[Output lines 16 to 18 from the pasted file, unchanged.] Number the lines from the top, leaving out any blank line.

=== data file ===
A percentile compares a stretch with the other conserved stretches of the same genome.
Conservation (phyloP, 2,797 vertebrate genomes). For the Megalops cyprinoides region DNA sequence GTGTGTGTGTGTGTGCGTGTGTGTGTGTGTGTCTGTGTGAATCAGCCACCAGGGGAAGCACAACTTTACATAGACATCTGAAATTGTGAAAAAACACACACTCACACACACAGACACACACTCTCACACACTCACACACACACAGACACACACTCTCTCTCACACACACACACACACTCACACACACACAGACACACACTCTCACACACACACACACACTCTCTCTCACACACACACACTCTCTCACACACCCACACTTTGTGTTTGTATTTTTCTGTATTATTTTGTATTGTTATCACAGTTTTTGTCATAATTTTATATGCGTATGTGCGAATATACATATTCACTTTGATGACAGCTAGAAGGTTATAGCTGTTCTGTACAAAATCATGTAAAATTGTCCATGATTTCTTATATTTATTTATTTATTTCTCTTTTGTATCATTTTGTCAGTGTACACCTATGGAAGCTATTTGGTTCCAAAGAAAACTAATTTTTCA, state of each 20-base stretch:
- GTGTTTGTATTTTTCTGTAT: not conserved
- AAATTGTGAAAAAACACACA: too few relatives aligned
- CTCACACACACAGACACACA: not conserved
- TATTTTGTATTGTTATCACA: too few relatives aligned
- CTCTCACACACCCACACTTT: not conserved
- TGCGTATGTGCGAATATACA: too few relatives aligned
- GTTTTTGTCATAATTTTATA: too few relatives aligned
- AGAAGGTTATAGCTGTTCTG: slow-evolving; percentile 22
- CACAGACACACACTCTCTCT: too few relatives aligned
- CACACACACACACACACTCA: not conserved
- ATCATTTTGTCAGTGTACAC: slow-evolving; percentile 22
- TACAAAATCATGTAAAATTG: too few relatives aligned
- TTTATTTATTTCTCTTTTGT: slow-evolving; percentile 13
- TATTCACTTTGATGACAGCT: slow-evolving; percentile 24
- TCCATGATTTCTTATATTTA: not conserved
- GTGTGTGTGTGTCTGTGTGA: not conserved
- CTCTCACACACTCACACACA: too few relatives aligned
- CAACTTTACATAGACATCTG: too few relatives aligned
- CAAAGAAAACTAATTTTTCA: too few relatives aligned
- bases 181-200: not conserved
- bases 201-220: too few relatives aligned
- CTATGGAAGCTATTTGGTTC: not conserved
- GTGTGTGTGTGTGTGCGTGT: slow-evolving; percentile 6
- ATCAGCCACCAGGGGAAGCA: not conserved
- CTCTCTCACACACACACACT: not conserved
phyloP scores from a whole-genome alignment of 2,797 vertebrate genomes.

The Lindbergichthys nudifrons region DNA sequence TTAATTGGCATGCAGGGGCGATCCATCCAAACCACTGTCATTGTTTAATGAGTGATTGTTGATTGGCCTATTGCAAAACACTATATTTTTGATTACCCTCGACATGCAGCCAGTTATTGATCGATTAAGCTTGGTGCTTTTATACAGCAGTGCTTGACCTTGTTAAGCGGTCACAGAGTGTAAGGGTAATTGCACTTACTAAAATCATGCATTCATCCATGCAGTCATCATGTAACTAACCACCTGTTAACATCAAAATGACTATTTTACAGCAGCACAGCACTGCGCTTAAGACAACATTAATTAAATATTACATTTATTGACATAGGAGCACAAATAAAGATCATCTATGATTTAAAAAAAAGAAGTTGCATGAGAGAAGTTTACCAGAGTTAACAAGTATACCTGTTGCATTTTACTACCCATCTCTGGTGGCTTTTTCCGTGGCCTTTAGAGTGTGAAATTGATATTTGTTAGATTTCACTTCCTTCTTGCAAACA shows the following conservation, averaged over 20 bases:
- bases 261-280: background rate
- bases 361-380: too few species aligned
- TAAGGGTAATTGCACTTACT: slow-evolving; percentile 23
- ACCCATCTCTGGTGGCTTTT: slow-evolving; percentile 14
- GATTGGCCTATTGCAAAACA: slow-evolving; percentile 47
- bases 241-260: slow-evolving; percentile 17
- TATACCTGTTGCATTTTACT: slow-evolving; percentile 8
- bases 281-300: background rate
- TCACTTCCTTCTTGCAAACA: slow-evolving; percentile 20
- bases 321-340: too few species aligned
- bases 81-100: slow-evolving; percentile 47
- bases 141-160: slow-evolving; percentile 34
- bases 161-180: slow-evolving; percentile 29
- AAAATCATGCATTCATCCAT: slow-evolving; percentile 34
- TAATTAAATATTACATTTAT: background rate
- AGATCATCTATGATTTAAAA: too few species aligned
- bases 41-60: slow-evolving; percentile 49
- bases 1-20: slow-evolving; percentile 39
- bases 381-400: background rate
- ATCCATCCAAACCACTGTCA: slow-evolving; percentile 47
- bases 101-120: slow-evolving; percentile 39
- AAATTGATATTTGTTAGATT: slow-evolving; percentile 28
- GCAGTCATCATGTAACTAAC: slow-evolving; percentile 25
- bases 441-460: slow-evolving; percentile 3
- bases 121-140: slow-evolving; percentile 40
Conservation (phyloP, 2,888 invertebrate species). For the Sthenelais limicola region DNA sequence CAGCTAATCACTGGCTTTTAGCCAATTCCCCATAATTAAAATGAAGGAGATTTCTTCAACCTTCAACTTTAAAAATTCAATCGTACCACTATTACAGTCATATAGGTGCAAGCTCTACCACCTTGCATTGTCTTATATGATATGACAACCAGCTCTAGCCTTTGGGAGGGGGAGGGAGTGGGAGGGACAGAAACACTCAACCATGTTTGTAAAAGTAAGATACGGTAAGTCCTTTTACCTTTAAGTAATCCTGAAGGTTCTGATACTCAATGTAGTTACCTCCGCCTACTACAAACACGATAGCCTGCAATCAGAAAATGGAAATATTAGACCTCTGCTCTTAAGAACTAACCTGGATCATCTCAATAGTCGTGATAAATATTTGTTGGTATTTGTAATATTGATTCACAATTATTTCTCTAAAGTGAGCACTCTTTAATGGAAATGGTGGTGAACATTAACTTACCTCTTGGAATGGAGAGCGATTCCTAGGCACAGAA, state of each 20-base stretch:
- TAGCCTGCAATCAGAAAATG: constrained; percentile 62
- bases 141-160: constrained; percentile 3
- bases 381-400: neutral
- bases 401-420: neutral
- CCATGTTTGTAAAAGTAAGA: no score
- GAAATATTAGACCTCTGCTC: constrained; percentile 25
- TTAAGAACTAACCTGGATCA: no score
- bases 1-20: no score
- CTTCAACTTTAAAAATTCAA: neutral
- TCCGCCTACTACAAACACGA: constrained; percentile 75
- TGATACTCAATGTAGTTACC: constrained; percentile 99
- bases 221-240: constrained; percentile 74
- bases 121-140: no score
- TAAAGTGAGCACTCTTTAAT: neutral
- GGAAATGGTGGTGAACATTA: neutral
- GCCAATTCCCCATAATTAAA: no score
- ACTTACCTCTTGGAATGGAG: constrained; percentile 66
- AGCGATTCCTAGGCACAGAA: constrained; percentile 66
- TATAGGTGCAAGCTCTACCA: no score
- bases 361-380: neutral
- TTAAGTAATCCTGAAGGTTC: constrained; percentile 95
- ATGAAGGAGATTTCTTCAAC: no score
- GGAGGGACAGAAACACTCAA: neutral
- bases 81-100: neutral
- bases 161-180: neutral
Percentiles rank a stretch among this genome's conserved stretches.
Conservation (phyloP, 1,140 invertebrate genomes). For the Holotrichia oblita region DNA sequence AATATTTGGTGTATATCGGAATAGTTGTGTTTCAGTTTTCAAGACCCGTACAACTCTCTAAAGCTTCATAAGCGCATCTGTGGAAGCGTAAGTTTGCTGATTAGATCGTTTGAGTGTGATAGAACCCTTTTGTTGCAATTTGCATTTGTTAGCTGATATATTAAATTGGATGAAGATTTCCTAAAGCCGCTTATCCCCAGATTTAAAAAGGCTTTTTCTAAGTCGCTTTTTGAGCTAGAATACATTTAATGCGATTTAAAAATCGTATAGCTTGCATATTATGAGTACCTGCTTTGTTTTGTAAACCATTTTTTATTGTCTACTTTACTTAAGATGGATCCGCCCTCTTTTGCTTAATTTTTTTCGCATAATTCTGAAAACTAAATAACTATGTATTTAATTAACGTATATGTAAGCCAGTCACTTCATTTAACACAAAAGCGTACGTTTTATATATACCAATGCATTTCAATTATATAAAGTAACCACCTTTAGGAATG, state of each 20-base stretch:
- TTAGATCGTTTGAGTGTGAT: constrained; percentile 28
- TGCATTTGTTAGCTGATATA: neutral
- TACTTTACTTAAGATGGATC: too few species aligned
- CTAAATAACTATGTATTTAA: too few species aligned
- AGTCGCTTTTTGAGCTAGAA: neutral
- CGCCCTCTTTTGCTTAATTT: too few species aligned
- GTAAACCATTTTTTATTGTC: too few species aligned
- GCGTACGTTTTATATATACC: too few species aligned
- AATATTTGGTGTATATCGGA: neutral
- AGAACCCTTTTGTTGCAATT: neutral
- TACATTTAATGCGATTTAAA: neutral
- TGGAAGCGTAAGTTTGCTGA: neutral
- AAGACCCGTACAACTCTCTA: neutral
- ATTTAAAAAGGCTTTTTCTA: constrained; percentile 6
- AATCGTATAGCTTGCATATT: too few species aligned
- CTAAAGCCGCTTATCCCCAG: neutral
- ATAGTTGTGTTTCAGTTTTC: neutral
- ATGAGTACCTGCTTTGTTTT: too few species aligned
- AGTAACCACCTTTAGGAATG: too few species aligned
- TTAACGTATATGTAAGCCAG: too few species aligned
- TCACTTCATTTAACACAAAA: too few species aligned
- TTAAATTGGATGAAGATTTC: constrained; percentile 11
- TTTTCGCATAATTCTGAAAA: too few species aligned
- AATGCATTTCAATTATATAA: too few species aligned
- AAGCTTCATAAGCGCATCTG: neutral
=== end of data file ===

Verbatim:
- TATTCACTTTGATGACAGCT: slow-evolving; percentile 24
- TCCATGATTTCTTATATTTA: not conserved
- GTGTGTGTGTGTCTGTGTGA: not conserved